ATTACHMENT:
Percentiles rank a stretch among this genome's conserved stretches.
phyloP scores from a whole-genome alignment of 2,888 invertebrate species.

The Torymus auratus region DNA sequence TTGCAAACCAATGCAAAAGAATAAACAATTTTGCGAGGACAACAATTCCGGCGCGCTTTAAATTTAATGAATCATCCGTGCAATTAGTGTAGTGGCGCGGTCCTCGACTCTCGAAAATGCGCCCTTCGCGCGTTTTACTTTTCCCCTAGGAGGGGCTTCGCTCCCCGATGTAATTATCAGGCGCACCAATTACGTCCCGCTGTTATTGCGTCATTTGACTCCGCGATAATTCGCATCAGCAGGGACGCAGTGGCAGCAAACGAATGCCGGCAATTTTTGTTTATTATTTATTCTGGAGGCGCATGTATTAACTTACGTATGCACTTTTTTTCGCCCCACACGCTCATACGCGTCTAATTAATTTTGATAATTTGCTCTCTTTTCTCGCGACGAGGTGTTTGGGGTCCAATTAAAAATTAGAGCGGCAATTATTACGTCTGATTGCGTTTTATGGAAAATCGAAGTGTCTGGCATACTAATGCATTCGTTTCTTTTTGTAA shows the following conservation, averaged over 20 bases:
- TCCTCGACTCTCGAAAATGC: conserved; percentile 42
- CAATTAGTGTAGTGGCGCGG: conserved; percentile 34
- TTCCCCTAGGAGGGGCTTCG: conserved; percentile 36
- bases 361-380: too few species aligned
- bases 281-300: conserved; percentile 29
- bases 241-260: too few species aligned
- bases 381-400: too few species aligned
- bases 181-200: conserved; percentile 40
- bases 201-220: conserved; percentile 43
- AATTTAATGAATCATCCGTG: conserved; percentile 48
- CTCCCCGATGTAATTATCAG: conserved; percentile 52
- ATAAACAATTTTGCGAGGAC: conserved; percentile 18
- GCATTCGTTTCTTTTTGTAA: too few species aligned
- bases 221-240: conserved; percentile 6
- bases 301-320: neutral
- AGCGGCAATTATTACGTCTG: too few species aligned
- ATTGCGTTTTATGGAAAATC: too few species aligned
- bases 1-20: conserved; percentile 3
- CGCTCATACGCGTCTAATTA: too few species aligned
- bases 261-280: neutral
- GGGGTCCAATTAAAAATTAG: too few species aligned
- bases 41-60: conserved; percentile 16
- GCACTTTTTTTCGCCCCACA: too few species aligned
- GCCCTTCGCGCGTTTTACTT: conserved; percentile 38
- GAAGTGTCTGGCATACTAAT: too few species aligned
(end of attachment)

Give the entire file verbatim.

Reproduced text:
Percentiles rank a stretch among this genome's conserved stretches.
phyloP scores from a whole-genome alignment of 2,888 invertebrate species.

The Torymus auratus region DNA sequence TTGCAAACCAATGCAAAAGAATAAACAATTTTGCGAGGACAACAATTCCGGCGCGCTTTAAATTTAATGAATCATCCGTGCAATTAGTGTAGTGGCGCGGTCCTCGACTCTCGAAAATGCGCCCTTCGCGCGTTTTACTTTTCCCCTAGGAGGGGCTTCGCTCCCCGATGTAATTATCAGGCGCACCAATTACGTCCCGCTGTTATTGCGTCATTTGACTCCGCGATAATTCGCATCAGCAGGGACGCAGTGGCAGCAAACGAATGCCGGCAATTTTTGTTTATTATTTATTCTGGAGGCGCATGTATTAACTTACGTATGCACTTTTTTTCGCCCCACACGCTCATACGCGTCTAATTAATTTTGATAATTTGCTCTCTTTTCTCGCGACGAGGTGTTTGGGGTCCAATTAAAAATTAGAGCGGCAATTATTACGTCTGATTGCGTTTTATGGAAAATCGAAGTGTCTGGCATACTAATGCATTCGTTTCTTTTTGTAA shows the following conservation, averaged over 20 bases:
- TCCTCGACTCTCGAAAATGC: conserved; percentile 42
- CAATTAGTGTAGTGGCGCGG: conserved; percentile 34
- TTCCCCTAGGAGGGGCTTCG: conserved; percentile 36
- bases 361-380: too few species aligned
- bases 281-300: conserved; percentile 29
- bases 241-260: too few species aligned
- bases 381-400: too few species aligned
- bases 181-200: conserved; percentile 40
- bases 201-220: conserved; percentile 43
- AATTTAATGAATCATCCGTG: conserved; percentile 48
- CTCCCCGATGTAATTATCAG: conserved; percentile 52
- ATAAACAATTTTGCGAGGAC: conserved; percentile 18
- GCATTCGTTTCTTTTTGTAA: too few species aligned
- bases 221-240: conserved; percentile 6
- bases 301-320: neutral
- AGCGGCAATTATTACGTCTG: too few species aligned
- ATTGCGTTTTATGGAAAATC: too few species aligned
- bases 1-20: conserved; percentile 3
- CGCTCATACGCGTCTAATTA: too few species aligned
- bases 261-280: neutral
- GGGGTCCAATTAAAAATTAG: too few species aligned
- bases 41-60: conserved; percentile 16
- GCACTTTTTTTCGCCCCACA: too few species aligned
- GCCCTTCGCGCGTTTTACTT: conserved; percentile 38
- GAAGTGTCTGGCATACTAAT: too few species aligned